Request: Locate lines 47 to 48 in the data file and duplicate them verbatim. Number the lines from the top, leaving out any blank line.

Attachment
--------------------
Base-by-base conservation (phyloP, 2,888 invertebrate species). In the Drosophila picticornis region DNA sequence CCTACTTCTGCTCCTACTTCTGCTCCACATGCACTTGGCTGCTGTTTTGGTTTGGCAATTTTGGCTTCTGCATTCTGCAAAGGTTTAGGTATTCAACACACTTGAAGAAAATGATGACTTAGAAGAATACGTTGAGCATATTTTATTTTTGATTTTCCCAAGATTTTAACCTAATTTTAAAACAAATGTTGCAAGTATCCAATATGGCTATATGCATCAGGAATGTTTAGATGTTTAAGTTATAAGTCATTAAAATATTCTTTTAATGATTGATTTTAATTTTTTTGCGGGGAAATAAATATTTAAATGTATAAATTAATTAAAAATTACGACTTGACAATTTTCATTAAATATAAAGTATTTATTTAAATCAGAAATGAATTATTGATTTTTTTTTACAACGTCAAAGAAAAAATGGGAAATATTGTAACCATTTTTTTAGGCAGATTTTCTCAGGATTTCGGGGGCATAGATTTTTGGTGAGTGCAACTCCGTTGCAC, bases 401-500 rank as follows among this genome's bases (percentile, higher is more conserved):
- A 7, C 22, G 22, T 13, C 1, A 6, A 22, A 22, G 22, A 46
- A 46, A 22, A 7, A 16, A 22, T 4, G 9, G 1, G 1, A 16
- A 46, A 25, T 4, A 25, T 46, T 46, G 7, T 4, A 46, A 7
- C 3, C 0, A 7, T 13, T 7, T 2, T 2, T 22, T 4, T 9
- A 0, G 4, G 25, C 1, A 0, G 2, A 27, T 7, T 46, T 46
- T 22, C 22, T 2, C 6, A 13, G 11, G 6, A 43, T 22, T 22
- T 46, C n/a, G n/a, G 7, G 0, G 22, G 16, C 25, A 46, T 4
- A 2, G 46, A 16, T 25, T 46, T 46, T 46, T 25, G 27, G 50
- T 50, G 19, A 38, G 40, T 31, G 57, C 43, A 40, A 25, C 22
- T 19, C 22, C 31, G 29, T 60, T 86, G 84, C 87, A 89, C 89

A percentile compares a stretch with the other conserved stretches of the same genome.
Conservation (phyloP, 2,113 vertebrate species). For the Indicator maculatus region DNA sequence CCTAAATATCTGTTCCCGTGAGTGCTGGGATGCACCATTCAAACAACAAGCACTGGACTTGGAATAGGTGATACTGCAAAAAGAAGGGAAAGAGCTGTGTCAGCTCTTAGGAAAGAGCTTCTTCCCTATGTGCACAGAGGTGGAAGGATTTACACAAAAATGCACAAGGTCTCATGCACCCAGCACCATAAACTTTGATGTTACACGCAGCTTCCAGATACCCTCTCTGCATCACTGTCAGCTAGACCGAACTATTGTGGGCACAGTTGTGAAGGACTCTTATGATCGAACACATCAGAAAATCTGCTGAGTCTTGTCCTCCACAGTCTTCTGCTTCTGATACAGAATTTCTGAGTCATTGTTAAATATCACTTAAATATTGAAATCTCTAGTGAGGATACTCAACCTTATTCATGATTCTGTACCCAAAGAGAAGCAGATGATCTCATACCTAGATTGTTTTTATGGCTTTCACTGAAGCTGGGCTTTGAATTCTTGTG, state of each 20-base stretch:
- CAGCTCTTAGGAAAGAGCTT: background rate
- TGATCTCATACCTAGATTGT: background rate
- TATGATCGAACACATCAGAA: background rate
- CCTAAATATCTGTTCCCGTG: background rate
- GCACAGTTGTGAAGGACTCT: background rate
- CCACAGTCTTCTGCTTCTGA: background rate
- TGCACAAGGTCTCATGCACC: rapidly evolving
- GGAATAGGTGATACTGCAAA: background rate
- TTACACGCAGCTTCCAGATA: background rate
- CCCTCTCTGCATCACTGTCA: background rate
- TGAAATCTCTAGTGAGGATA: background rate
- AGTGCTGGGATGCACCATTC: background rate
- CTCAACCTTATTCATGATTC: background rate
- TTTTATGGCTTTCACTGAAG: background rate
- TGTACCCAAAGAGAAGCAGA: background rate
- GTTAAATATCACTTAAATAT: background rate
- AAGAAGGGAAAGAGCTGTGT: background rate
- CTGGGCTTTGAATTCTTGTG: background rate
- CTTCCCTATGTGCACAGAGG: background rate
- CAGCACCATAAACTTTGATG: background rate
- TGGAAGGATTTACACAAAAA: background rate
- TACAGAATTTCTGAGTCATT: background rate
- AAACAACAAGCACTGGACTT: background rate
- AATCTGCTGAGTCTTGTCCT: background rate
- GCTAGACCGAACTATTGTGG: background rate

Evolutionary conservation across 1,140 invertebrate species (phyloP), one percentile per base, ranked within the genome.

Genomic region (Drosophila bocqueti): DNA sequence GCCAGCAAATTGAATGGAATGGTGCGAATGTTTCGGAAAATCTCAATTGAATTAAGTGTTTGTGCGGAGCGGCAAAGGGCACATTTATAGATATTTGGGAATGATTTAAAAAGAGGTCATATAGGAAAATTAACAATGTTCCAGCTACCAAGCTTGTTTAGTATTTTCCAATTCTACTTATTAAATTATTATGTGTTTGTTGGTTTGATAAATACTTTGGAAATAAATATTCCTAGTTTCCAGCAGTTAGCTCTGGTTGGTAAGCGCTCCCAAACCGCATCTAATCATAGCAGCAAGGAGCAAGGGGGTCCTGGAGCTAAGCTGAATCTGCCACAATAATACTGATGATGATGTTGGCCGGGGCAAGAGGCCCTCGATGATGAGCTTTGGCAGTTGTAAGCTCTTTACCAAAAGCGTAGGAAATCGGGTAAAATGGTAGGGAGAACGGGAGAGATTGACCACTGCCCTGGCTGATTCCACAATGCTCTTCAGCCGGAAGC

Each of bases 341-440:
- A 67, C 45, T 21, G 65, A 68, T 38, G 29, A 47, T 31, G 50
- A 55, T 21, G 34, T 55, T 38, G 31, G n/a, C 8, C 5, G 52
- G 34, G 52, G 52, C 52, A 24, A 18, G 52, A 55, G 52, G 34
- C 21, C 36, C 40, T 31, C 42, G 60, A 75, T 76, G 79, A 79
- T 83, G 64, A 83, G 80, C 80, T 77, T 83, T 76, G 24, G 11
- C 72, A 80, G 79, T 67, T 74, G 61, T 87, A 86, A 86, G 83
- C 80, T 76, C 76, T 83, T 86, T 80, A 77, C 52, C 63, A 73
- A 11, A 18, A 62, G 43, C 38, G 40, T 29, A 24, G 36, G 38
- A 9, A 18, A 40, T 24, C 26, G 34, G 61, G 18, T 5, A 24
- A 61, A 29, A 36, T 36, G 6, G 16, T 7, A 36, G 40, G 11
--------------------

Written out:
- C 72, A 80, G 79, T 67, T 74, G 61, T 87, A 86, A 86, G 83
- C 80, T 76, C 76, T 83, T 86, T 80, A 77, C 52, C 63, A 73